AUSTIN, Texas - The fall colors in Austin slowly started to appear a few weeks ago. Now as November comes to a close, large sections of tree canopies seem to have changed overnight.
This late season pop was not anticipated because of the summer drought.
"Yeah. You know, it's been kind of surprising and nice to see these colors this week just starting to come on," said Jonathan Motsinger, with the Texas A&M Forest Service.
The drought, according to Motsinger, dried out a lot of trees. But an early fall that was warmer, and recent rains, apparently only postponed what Mother Nature would do.
"So some of the ones that we're seeing right now, we've got some red buds, some Shumard oak with that bright red. Pecans, some of them are starting to turn yellow, and then you get kind of a bronze with bald cypress. And it kind of depends on the species which one is going to hold onto their leaves a little bit longer," said Motsinger.
On the Town Lake Hike and Bike Trail the change in scenery is a welcomed sight.
"Beautiful. Today is amazing and yes and there are so many different varieties," said Jan Duska who was walking with her two dogs.
A successful search for fall colors year apparently requires one key thing. A location that's close to water.
SKYFOX drone provides a big view of that. The tree line, along Lady Bird Lake, looks like a patchwork quilt. An additional splash of color to the Austin skyline. But getting away from the waterline the trees are more brown and green.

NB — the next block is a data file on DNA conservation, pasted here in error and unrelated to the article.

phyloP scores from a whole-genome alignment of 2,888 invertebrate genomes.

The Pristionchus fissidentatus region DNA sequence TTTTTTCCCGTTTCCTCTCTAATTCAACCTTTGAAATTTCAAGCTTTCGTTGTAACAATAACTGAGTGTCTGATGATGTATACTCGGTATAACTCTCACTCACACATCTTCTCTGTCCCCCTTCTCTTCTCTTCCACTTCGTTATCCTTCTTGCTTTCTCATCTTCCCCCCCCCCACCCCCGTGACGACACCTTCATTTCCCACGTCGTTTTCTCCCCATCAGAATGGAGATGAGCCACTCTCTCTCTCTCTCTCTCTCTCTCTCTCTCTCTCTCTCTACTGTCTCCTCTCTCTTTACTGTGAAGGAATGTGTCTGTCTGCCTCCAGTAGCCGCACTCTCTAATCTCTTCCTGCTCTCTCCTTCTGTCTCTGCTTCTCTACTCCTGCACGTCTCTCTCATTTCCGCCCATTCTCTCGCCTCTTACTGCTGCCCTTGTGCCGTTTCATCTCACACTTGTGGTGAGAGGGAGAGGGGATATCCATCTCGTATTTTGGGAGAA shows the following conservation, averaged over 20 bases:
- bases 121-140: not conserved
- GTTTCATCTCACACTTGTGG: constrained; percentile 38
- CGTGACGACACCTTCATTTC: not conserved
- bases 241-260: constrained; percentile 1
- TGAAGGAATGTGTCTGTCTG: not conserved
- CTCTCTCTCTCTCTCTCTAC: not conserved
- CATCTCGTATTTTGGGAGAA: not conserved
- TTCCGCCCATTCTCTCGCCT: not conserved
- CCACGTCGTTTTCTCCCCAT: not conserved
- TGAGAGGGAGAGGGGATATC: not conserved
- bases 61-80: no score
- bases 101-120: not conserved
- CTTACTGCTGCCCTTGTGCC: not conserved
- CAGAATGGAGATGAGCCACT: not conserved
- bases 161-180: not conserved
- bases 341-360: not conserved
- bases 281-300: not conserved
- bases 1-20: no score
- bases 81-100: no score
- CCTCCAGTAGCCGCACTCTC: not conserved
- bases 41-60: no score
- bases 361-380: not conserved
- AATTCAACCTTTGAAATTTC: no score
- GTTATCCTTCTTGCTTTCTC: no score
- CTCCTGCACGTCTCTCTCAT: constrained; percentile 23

"It makes sense that trees that are closer to water would be the ones that made it through the drought the best or the healthiest, and were able to retain their leaves during the during those summer months, whenever it was hot," said Motsinger.
Some hot spots to see Austin fall colors include:
- Mayfield Park and Preserve
- Mt. Bonnell
- Colorado River Preserve
- Shoal Creek Greenbelt
- Pease Park
There's a chance a lot of trees will continue the colorful transformation. They just may compete with early December Christmas lights.
"I think maybe we can push for a couple of weeks of good color. Some stuff is still just turned in. Some of it's really hitting its peak right now with the cold that we're getting today after that warm day yesterday and starting to get some cooler weather again that might push them a little bit further forward and hopefully get the rest of these trees really moving," said Motsinger.
There is a downside to all this fall color. Motsinger warned the cold spell signals the beginning of something else, cedar fever.
City of Austin Park Rangers have posted pictures of fall colors on their Facebook site.